As you know, if you have been reading this blog recently, we have been discussing the role of language in making change. To put it simply, words are powerful (and it is not just us old English majors who think so). However, even those of us who think about these issues regularly, too often focus on the big picture at the expense of considering the mundane, everyday language we use. While we study Obama’s speeches we forget to think about how we talk to our neighbors.
In the world of meeting facilitation there is a common tool – most people who have been a part of big meetings recently have probably heard of it – the “parking lot.” The idea is that when good (or particularly thorny) issues arise in the course of a meeting that demand follow-up or are perhaps outside the scope of the task at hand, you put them in the “parking lot” and come back to them later.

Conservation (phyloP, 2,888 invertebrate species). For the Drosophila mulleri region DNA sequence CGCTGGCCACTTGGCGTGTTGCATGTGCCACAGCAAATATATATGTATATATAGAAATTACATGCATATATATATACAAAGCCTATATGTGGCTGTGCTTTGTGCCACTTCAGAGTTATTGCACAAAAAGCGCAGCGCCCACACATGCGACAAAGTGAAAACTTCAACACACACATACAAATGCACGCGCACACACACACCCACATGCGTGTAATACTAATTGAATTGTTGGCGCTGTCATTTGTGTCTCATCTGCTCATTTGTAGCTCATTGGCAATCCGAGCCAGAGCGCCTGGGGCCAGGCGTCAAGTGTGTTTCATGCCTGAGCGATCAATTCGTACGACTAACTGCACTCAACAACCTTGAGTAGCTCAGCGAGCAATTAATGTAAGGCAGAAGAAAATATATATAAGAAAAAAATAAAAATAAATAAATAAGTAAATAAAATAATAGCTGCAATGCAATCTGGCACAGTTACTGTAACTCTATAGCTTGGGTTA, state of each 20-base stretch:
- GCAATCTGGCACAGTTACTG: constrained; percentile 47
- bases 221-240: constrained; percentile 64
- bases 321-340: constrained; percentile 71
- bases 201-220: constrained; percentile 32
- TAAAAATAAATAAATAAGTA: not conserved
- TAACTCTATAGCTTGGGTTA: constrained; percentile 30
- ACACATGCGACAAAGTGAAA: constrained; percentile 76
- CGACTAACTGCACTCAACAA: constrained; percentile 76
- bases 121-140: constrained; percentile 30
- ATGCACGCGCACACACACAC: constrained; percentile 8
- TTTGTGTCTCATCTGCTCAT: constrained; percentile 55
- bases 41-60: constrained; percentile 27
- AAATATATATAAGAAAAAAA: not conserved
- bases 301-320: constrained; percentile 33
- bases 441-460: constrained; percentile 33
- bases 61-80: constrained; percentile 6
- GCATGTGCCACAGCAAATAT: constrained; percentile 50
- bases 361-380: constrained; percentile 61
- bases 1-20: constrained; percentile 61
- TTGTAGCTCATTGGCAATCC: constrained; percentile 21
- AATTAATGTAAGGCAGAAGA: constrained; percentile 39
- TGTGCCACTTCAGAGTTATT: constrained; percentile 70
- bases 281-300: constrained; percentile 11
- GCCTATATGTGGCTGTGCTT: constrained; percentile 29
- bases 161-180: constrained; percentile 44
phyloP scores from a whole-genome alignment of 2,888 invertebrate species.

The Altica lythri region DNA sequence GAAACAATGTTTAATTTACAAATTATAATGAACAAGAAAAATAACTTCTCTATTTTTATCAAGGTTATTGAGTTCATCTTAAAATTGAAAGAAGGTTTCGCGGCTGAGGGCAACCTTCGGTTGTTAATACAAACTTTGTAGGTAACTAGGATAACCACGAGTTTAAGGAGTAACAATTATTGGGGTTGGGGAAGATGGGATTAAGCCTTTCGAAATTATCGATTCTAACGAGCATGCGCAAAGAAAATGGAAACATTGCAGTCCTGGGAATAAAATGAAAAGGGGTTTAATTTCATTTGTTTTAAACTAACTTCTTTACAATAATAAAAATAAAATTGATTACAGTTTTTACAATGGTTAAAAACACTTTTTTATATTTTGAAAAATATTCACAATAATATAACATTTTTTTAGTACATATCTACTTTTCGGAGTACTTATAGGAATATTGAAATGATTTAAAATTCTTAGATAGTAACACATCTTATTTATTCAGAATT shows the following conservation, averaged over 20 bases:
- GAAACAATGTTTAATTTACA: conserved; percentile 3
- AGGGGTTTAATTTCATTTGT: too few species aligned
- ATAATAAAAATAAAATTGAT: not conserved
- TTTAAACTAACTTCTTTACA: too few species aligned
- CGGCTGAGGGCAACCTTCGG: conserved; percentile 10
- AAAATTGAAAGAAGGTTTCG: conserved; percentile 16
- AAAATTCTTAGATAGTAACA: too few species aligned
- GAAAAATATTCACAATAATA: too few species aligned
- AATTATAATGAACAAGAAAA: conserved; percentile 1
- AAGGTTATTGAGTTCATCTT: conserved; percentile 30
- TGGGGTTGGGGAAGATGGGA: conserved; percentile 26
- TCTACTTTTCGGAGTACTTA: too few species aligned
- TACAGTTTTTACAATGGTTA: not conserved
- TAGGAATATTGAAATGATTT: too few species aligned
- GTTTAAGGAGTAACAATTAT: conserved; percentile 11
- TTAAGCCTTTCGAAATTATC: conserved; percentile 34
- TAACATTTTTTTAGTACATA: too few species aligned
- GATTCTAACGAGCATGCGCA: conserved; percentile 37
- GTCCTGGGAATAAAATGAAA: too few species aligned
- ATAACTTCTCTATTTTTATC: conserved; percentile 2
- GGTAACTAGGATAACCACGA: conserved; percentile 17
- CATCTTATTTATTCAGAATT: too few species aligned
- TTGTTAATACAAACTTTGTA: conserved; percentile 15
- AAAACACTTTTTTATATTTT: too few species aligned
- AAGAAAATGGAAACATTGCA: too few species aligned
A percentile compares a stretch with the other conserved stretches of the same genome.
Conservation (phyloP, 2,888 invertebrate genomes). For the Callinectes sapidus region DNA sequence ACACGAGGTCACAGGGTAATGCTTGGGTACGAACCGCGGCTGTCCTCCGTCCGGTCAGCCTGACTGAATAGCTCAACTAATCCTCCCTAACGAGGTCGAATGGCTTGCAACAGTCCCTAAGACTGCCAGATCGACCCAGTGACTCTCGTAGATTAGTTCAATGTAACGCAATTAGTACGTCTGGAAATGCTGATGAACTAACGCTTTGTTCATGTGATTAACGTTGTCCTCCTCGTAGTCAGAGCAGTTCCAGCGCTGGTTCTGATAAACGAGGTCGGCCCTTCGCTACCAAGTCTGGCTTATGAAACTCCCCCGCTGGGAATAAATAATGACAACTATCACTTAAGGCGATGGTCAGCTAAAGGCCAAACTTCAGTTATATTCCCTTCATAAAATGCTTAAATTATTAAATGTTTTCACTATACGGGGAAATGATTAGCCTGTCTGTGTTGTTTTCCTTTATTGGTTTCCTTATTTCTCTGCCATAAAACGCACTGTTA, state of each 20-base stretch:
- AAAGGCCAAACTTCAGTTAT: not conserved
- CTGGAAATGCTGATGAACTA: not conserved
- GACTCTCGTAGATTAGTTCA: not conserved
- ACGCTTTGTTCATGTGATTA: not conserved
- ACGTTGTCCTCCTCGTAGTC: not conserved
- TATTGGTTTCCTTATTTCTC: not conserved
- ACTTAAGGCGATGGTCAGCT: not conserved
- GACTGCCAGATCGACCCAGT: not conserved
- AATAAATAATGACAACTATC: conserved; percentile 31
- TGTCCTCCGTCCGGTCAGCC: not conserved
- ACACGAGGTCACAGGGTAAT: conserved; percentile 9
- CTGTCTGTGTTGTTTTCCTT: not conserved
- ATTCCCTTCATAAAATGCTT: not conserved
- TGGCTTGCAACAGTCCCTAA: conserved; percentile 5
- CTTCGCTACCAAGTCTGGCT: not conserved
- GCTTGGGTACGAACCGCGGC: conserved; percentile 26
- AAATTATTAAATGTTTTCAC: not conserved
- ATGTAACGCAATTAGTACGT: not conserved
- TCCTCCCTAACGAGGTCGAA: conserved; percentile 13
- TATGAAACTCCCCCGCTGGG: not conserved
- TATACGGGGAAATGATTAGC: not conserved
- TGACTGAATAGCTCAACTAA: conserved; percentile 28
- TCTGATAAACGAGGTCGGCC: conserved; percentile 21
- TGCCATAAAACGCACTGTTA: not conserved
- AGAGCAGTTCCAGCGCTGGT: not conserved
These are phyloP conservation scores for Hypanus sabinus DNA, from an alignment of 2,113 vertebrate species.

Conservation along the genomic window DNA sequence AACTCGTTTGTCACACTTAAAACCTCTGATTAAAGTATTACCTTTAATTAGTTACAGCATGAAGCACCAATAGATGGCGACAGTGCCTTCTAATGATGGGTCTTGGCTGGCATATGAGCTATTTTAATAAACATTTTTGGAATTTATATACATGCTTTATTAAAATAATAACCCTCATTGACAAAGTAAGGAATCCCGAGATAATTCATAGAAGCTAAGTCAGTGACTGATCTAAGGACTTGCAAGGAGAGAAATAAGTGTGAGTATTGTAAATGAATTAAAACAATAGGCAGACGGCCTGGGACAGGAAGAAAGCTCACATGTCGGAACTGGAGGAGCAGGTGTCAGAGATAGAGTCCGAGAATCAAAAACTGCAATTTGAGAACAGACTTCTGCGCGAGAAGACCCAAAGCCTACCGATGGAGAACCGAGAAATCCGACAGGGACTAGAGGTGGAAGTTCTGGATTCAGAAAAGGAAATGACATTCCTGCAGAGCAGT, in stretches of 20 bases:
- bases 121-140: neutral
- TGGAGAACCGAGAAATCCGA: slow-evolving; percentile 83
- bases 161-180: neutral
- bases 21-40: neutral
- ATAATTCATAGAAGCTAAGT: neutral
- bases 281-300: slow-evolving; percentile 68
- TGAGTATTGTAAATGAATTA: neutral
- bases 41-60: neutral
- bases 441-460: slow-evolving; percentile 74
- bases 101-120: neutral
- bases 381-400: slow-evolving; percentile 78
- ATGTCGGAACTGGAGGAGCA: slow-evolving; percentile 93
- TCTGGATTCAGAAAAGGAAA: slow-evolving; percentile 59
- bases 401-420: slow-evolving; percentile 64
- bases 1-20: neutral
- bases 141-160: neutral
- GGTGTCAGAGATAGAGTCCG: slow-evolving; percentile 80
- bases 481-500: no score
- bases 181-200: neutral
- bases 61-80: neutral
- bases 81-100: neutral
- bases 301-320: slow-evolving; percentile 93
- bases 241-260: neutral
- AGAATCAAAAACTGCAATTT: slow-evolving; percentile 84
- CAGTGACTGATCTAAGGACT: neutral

I was at a meeting recently and as the facilitator was going through the agenda, she pointed to a big piece of butcher block paper hung up at the back of the room and said that was the “bike rack.” People in the room chuckled at that, and I admit that I at first thought in a somewhat snide way “Haha, they are so clever.” However, the more I thought about that turn of phrase – replacing parking lots with bike racks – the more I cam to think of it as a brilliant, simple revision of our everyday language. Continue reading